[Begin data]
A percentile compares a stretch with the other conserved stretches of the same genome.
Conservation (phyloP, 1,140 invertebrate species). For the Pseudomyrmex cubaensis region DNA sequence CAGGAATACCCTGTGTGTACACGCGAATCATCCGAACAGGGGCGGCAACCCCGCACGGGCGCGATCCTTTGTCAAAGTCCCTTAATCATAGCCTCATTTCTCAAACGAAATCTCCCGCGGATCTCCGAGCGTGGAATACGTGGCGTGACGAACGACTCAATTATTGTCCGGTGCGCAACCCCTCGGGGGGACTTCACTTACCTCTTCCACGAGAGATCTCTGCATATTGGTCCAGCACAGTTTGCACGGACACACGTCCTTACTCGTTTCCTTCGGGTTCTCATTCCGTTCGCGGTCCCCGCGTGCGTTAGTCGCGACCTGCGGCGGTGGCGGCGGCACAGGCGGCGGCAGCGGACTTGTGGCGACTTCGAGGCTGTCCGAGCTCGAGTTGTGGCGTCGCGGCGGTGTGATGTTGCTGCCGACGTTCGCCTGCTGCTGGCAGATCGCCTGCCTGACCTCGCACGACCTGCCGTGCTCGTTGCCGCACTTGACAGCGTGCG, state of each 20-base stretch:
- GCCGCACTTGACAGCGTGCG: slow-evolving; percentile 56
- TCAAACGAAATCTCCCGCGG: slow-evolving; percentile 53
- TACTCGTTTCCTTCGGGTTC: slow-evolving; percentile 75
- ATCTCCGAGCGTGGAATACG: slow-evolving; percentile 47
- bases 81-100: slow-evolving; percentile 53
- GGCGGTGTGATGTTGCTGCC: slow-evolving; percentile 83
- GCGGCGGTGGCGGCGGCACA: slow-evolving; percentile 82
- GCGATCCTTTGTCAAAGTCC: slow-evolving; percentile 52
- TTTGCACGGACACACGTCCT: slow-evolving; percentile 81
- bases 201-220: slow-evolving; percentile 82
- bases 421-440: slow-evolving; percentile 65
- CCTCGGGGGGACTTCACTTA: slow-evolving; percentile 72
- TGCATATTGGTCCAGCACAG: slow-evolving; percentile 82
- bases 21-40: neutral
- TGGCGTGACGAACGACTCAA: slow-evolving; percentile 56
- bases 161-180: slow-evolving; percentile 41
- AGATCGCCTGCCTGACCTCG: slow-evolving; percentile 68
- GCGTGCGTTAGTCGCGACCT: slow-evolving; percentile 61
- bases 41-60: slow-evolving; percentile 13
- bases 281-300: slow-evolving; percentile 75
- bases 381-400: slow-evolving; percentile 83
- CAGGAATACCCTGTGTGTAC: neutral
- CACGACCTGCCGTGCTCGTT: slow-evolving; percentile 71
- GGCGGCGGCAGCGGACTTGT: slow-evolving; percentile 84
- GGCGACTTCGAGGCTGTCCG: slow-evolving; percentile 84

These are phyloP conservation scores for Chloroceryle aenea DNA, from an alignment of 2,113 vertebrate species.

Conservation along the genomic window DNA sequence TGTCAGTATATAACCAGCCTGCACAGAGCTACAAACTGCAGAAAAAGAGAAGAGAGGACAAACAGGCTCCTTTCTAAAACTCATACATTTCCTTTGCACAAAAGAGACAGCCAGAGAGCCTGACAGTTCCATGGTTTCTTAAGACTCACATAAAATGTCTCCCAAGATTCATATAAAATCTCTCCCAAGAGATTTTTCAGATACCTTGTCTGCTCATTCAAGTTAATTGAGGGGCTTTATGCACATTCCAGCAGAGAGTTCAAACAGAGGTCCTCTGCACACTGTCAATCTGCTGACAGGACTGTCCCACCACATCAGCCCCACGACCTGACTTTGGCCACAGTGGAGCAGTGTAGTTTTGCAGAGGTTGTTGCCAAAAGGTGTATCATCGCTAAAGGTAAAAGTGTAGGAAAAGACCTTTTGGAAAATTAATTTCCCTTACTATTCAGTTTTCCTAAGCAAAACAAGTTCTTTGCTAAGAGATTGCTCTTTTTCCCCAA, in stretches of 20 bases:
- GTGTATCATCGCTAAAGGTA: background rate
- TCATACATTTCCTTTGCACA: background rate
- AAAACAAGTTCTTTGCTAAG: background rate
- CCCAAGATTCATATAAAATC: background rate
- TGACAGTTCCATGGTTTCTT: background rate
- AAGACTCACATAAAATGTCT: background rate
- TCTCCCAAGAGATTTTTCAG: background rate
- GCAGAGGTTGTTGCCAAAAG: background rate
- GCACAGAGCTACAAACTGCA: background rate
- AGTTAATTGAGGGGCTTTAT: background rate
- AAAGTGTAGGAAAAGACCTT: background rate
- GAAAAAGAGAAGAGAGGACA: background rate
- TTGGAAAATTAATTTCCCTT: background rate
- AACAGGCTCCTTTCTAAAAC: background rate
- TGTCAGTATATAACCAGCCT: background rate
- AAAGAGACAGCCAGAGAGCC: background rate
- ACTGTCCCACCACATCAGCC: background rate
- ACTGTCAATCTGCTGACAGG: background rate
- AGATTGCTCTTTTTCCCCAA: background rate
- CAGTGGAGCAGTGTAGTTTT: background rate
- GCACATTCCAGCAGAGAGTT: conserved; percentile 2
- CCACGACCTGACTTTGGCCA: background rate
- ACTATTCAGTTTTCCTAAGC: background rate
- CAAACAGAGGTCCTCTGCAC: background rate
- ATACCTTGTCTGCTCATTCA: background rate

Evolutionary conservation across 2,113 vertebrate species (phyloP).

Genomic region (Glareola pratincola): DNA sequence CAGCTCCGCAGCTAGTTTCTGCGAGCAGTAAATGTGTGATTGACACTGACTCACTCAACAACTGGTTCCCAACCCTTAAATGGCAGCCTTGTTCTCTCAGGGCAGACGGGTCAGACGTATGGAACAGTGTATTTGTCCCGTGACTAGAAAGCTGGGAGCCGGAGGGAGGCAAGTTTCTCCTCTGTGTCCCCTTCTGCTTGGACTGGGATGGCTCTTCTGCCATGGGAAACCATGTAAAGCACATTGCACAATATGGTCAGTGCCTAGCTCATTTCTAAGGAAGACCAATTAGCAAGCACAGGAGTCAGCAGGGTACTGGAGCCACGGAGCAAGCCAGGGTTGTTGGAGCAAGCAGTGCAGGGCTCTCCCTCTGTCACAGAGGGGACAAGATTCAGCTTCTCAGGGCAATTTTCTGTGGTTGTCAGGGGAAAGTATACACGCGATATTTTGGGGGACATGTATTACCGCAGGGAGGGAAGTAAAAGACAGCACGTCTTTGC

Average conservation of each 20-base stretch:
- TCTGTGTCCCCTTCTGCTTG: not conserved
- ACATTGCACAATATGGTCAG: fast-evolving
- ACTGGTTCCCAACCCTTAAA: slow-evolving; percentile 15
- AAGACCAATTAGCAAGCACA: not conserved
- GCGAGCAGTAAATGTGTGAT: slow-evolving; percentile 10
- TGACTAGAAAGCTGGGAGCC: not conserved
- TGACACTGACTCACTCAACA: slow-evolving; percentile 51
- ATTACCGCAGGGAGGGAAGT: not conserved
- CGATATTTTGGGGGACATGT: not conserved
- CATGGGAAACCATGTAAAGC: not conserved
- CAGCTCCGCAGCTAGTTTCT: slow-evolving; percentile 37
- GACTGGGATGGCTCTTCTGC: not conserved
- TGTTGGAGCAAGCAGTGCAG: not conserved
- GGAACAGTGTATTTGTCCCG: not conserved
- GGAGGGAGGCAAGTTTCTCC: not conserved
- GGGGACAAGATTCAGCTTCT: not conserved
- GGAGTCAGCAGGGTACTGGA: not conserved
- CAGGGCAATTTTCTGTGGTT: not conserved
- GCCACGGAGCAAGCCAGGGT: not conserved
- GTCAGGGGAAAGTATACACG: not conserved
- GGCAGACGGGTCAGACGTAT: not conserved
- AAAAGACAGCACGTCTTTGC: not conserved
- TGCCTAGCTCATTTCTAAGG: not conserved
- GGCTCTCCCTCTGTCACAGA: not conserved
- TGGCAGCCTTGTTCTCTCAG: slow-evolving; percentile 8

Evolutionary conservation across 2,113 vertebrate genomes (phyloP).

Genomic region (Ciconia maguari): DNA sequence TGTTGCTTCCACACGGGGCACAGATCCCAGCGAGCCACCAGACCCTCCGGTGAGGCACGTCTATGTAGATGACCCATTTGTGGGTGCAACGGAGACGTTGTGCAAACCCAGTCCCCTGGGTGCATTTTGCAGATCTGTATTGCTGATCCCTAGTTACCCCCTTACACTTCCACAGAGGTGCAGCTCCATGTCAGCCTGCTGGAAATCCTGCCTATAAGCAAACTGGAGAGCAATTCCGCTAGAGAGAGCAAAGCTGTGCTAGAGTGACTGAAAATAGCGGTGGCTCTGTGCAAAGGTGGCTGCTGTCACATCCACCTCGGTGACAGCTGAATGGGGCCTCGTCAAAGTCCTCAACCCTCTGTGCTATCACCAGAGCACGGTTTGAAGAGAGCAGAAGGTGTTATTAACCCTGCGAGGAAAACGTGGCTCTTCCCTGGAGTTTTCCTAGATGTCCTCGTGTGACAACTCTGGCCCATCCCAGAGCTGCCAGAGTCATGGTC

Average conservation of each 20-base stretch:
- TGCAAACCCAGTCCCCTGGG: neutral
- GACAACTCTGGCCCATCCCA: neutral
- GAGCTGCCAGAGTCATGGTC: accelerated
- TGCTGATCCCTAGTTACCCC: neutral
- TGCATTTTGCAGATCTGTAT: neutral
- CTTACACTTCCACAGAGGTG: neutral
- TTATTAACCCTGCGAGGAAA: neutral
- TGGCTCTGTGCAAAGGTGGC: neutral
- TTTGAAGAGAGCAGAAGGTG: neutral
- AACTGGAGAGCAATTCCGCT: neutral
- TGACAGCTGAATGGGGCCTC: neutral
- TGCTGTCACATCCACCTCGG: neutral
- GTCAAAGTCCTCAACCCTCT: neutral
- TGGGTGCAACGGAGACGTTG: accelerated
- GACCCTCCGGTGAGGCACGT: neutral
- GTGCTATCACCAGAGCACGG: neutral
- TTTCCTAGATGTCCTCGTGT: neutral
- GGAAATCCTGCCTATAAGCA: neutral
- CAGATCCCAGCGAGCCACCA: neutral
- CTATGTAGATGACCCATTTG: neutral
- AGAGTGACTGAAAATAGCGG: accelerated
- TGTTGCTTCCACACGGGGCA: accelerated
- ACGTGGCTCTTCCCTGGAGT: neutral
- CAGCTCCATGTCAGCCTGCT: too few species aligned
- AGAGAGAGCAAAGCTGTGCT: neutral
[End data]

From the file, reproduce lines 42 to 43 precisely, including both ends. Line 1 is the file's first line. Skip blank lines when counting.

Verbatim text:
- TTGGAAAATTAATTTCCCTT: background rate
- AACAGGCTCCTTTCTAAAAC: background rate